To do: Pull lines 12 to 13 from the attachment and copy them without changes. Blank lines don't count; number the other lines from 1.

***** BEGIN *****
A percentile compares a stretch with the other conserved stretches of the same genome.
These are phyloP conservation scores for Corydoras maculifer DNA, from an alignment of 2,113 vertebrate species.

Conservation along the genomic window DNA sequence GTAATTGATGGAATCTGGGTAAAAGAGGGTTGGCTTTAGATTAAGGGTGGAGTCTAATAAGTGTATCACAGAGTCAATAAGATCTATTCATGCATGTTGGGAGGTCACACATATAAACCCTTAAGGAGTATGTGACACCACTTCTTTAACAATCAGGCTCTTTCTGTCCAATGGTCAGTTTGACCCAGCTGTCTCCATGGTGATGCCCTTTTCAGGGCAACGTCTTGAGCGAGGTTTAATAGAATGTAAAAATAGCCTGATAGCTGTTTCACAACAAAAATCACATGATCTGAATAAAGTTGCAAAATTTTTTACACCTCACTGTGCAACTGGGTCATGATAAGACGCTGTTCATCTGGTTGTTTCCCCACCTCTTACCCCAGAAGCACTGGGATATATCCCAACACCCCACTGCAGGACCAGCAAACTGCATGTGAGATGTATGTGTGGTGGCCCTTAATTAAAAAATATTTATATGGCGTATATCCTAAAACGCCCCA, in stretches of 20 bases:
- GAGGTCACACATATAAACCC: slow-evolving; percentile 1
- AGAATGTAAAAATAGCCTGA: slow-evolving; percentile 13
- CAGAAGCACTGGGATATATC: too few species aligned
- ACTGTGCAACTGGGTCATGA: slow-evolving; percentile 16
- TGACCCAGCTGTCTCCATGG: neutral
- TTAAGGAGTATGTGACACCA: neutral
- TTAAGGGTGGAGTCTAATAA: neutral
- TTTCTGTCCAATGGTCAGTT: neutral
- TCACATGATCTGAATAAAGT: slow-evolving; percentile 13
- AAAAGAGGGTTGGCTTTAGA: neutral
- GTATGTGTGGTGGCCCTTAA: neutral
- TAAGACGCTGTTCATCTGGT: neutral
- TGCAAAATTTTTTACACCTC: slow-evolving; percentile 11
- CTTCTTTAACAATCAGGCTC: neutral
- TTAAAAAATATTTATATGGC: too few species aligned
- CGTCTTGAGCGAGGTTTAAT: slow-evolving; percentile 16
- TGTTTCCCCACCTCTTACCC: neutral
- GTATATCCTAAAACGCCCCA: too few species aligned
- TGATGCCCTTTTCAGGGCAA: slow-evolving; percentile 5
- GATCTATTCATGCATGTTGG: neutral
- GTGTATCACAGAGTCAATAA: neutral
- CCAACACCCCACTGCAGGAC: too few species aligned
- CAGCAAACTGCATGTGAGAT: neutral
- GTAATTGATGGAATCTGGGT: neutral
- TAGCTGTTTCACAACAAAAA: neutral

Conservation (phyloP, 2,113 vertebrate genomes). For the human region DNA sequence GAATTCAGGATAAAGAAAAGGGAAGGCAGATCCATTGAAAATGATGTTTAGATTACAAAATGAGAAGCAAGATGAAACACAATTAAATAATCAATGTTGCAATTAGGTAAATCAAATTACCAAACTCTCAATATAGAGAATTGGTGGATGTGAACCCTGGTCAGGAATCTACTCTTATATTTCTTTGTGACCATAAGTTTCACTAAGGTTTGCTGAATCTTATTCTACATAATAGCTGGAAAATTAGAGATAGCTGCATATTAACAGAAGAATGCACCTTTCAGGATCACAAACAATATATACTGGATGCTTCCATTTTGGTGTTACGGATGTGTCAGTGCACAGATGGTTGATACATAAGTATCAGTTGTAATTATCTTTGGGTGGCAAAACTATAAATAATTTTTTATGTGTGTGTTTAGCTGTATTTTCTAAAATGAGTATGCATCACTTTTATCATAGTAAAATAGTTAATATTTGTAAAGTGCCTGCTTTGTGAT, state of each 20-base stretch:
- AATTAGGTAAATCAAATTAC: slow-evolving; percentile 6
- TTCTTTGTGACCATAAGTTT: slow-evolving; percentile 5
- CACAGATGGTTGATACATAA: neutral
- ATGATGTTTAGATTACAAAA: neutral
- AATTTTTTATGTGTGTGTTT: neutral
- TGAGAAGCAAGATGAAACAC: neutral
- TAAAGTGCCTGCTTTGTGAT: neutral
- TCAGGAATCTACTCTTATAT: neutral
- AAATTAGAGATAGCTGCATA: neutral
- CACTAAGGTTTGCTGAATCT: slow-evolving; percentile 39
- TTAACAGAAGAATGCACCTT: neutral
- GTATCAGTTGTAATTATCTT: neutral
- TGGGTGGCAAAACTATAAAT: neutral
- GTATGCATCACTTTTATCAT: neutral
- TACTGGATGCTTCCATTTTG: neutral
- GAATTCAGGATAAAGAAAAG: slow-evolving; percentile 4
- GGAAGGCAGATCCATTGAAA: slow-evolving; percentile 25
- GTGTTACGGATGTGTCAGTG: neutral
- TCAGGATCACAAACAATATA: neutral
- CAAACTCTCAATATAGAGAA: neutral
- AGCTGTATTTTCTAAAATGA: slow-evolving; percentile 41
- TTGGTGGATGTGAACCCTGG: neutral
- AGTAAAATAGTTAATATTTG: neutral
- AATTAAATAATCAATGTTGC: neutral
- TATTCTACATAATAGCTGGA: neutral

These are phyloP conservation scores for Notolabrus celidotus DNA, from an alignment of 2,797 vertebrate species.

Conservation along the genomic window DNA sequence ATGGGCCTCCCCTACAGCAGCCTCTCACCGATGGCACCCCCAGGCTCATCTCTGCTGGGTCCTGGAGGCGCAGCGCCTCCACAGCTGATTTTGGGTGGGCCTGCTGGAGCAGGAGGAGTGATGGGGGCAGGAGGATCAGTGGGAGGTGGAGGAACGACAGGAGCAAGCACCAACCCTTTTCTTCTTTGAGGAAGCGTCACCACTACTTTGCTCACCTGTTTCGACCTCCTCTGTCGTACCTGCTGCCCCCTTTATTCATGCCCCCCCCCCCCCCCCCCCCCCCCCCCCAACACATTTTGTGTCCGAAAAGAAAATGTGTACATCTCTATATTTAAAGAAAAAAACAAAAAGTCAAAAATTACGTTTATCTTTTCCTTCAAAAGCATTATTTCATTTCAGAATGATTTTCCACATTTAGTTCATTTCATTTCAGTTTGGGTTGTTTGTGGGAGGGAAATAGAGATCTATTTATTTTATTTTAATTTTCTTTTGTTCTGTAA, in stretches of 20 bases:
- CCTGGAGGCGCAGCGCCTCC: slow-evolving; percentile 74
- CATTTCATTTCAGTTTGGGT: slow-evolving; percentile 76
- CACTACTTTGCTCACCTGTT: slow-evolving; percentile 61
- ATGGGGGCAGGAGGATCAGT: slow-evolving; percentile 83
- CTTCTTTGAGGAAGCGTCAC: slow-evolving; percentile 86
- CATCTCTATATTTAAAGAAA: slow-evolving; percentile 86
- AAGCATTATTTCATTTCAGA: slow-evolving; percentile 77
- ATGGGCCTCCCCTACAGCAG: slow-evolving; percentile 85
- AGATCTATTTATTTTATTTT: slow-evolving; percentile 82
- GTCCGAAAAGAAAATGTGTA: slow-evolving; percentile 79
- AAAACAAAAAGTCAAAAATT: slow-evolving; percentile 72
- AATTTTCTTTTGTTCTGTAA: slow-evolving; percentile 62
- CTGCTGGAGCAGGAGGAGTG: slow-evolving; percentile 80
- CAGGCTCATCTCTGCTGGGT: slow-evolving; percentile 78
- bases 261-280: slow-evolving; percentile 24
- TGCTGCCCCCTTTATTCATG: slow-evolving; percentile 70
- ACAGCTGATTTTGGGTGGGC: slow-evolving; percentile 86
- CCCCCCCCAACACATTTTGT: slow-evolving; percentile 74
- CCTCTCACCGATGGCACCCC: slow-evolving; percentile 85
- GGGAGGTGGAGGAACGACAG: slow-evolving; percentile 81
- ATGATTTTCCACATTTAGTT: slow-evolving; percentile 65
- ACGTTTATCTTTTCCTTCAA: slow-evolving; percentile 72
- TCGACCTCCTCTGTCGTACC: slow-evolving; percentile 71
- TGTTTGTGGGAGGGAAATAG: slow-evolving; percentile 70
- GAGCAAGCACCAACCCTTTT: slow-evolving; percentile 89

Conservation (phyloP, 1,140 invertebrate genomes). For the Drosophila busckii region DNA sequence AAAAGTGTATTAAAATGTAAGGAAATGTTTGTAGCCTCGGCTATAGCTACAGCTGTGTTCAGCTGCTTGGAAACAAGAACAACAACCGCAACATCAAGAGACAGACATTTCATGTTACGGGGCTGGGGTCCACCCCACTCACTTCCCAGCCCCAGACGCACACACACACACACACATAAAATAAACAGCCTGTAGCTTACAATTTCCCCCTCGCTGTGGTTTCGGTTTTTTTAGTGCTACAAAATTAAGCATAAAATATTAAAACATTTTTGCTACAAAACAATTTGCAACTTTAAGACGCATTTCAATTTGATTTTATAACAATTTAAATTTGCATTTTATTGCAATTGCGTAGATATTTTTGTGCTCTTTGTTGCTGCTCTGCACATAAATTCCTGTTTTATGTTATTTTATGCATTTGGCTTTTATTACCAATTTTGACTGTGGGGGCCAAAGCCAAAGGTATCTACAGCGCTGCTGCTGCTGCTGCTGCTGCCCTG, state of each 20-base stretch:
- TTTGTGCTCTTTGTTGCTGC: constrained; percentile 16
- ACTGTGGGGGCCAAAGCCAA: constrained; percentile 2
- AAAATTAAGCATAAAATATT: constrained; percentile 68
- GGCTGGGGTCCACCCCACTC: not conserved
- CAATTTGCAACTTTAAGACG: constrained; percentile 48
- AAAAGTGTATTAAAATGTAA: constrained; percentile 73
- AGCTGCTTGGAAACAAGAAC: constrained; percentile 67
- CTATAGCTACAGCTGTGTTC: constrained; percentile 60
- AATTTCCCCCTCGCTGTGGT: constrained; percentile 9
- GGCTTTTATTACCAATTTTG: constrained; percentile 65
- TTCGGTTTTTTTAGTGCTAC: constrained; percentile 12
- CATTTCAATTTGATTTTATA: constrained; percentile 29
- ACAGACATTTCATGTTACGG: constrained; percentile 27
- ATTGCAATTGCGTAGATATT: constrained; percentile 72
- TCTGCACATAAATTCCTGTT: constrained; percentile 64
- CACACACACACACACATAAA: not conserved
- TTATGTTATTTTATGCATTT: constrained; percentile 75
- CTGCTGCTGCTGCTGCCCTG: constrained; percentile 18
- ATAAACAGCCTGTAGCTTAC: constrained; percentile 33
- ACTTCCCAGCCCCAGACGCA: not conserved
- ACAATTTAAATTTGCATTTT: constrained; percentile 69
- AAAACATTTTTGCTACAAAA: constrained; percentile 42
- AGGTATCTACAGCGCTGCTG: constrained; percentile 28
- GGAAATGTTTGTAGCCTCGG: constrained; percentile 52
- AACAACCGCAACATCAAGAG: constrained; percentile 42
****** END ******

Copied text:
- TCACATGATCTGAATAAAGT: slow-evolving; percentile 13
- AAAAGAGGGTTGGCTTTAGA: neutral